The ZIMBABWE Situation Our thoughts and prayers are with Zimbabwe
- may peace, truth and justice prevail.

Back to Index

Back to the Top
Back to Index

Washington Post

Sowing Harvests Of Hunger In Africa
Disease, Drought, Politics Fuel Famine

By Michael Grunwald
Washington Post Staff Writer
Sunday, November 17, 2002; Page A01

SIGWE, Swaziland -- There is a time to reap and a time to sow, and now is
the time to sow. The first rains have fallen on the parched lowlands,
softening the soil for the plow. But Saraphina Simelane has no seeds to
plant. Joseph Dlamini has seeds, but no money to hire oxen. Julia Gwebu has
no seeds, no money, no oxen and no time; she spends her days in her thatched
stone hut tending a daughter with AIDS.

Halfway through the planting season for maize, the traditional staple for
this landlocked kingdom in southern Africa, hardly anyone is plowing, much
less sowing. Droughts ravaged Swaziland's last two harvests, and relief
agencies are handing out seeds to 12,000 subsistence farmers. But another
38,000 households have nothing to put in the ground, and while foreign aid
organizations are feeding them for now, they can't reap what they don't sow.

"It looks like we're in for another disaster," said Ben Nsibandze, chairman
of Swaziland's National Disaster Task Force. "It's becoming almost endemic.
We're just hand-to-mouth, hand-to-mouth."

The World Food Program estimates that about one-fourth of the kingdom's 1.1
million citizens are now at risk of starvation. And aid groups report the
worsening situation in tiny Swaziland -- rated a middle-income country by
the United Nations -- looks mild compared to looming catastrophes in larger,
poorer nations such as Angola, Malawi, Zambia and Zimbabwe in southern
Africa, or Ethiopia and Eritrea in the Horn of Africa.

More than 30 million Africans are threatened by famine, and the situation is
getting worse. In Zambia and Malawi, 70 percent of households have no seeds.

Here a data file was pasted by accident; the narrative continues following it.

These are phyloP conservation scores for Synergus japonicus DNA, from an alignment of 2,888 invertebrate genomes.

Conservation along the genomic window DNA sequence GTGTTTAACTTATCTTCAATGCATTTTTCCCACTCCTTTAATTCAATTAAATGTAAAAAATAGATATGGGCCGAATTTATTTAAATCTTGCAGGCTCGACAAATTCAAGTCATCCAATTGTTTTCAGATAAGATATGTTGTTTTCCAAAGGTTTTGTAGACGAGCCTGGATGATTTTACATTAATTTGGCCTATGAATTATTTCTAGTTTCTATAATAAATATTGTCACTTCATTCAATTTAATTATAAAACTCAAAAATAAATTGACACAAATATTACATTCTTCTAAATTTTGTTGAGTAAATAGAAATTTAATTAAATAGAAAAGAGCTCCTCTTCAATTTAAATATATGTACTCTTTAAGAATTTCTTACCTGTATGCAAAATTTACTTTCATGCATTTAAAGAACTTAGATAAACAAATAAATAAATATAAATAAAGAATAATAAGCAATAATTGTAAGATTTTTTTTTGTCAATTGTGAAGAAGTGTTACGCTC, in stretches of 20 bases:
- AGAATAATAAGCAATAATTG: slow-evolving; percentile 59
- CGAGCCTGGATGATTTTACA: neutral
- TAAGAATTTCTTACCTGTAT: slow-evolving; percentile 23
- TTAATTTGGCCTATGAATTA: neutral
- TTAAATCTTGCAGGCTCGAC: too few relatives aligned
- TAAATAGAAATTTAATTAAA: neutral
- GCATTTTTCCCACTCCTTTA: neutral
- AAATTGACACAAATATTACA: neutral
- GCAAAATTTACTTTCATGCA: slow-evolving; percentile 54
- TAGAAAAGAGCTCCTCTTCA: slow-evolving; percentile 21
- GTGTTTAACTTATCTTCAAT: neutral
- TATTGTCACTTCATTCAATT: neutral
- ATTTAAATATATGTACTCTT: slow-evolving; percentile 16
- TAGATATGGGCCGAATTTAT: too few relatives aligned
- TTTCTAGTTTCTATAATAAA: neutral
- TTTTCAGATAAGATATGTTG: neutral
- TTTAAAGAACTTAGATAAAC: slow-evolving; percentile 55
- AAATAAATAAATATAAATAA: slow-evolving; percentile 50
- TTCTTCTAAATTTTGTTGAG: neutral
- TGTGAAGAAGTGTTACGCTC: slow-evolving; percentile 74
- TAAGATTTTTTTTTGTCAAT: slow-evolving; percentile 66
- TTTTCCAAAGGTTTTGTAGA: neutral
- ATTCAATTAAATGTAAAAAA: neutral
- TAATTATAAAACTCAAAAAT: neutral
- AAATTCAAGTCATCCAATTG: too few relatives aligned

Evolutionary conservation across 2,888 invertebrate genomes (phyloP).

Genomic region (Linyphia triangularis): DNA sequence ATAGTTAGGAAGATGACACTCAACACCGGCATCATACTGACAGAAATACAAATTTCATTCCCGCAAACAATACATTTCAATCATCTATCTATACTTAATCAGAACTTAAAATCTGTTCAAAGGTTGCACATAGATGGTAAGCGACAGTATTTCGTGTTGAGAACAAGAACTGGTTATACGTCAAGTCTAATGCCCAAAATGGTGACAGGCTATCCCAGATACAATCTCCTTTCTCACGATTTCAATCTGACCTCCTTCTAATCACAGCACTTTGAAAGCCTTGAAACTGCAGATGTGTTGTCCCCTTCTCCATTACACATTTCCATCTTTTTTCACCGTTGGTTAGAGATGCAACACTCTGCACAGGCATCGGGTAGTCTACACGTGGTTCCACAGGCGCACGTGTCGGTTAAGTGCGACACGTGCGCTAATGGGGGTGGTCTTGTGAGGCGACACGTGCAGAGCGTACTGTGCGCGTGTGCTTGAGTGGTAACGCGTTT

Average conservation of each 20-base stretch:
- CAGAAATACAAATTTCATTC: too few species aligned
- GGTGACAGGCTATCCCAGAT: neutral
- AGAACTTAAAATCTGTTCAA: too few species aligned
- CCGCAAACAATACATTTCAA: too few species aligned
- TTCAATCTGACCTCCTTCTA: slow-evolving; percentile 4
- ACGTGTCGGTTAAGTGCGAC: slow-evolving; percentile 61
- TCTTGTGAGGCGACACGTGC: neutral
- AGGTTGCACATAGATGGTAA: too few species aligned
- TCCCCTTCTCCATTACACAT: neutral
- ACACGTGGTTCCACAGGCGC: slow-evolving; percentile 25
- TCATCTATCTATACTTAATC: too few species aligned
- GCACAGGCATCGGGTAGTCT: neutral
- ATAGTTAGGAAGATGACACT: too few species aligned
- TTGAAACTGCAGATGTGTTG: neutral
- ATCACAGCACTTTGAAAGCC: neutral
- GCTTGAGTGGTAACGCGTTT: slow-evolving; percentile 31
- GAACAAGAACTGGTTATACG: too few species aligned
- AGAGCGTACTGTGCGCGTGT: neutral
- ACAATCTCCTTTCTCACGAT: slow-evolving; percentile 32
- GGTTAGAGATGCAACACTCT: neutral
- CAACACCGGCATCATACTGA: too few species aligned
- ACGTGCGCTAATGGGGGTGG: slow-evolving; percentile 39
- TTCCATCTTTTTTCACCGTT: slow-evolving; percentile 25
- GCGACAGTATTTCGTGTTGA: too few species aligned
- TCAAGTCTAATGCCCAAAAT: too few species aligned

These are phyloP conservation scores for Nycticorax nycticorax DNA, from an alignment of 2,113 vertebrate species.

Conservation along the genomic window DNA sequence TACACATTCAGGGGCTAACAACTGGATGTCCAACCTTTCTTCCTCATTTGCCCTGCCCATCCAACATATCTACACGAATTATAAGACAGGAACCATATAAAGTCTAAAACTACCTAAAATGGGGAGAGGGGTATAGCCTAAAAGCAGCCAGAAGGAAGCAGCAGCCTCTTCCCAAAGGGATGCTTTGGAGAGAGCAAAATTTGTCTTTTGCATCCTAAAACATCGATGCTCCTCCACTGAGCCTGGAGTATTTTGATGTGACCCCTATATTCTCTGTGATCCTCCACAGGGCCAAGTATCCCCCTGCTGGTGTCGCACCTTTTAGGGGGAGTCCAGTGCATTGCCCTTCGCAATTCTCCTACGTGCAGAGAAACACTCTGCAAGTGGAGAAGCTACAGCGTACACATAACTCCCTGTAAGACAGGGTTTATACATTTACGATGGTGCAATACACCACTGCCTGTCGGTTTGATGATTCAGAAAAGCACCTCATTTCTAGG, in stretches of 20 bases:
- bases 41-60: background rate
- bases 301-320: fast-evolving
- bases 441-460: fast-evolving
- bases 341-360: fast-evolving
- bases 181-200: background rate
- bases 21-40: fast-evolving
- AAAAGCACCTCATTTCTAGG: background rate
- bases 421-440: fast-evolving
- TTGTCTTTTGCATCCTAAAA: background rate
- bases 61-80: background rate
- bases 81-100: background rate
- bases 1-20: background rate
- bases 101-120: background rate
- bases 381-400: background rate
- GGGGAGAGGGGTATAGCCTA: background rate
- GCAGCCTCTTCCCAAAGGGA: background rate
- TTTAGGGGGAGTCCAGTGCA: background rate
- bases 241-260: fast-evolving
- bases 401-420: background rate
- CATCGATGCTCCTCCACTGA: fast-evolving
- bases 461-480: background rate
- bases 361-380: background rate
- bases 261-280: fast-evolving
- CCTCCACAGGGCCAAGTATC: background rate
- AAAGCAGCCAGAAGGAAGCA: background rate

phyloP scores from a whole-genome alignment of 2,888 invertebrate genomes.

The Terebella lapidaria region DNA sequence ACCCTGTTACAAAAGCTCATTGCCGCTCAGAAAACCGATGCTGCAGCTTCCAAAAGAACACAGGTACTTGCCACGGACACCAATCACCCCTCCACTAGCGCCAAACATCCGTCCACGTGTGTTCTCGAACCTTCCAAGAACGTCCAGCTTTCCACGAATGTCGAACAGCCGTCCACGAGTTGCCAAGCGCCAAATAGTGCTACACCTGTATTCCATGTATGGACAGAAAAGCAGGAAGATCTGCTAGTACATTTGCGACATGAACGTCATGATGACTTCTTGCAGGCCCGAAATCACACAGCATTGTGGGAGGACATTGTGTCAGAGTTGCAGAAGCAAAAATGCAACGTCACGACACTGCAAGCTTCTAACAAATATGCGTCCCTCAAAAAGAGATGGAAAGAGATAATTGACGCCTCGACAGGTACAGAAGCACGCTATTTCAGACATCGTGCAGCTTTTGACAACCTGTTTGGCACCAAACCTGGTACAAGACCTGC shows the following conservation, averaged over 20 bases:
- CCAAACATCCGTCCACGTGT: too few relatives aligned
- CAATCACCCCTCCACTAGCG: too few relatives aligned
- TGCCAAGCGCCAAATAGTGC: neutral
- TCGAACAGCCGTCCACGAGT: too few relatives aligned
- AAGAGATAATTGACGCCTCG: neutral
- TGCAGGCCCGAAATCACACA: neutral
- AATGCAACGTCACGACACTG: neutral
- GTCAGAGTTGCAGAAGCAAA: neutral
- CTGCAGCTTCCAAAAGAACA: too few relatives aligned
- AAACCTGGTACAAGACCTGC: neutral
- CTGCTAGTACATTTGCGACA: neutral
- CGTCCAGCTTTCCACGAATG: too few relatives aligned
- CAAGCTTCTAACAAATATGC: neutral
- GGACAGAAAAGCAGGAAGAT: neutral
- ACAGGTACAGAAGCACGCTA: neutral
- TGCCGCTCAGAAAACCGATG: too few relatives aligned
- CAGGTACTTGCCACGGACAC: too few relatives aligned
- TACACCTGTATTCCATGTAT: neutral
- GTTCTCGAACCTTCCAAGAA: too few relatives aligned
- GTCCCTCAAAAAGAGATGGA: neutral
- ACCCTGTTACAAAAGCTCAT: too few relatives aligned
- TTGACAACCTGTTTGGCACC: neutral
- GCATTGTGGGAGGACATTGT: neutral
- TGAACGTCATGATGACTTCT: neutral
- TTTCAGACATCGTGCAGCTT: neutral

In Zimbabwe, the figure is 94 percent. Prices are skyrocketing, oxen are too
thin to haul plows, and an El Niño could bring a third year of drought.

The crisis has roots in bad weather, bad policies and bad economies, but
it's the AIDS epidemic -- which has slashed average life expectancy to 45
years or less in every southern African country but one -- that has prompted
humanitarian agencies to call this a "new variant famine." Simelane, 65,
cares for five orphaned grandchildren. Dlamini, 21, is responsible for four
orphaned siblings. Breadwinners are dying or growing too sick to work or are
selling off farm supplies to pay for health care at a time when bread is in
short supply. In the lingo of foreign aid, millions of potential drought
victims already have "diminished coping abilities."

"The numbers are staggering," said Judith Lewis, the U.N. coordinator for
southern Africa, a region where AIDS has flourished amid poverty,
substandard health care and a culture that traditionally frowns more on
discussion of sex than the practice of it. "When we look at the
vulnerability -- the world's highest malnutrition rates, the world's highest
HIV rates -- we're bracing for the worst."

Swaziland's people are not yet starving to death, thanks to emergency aid
that began arriving in July. The nation is not reeling from decades of war,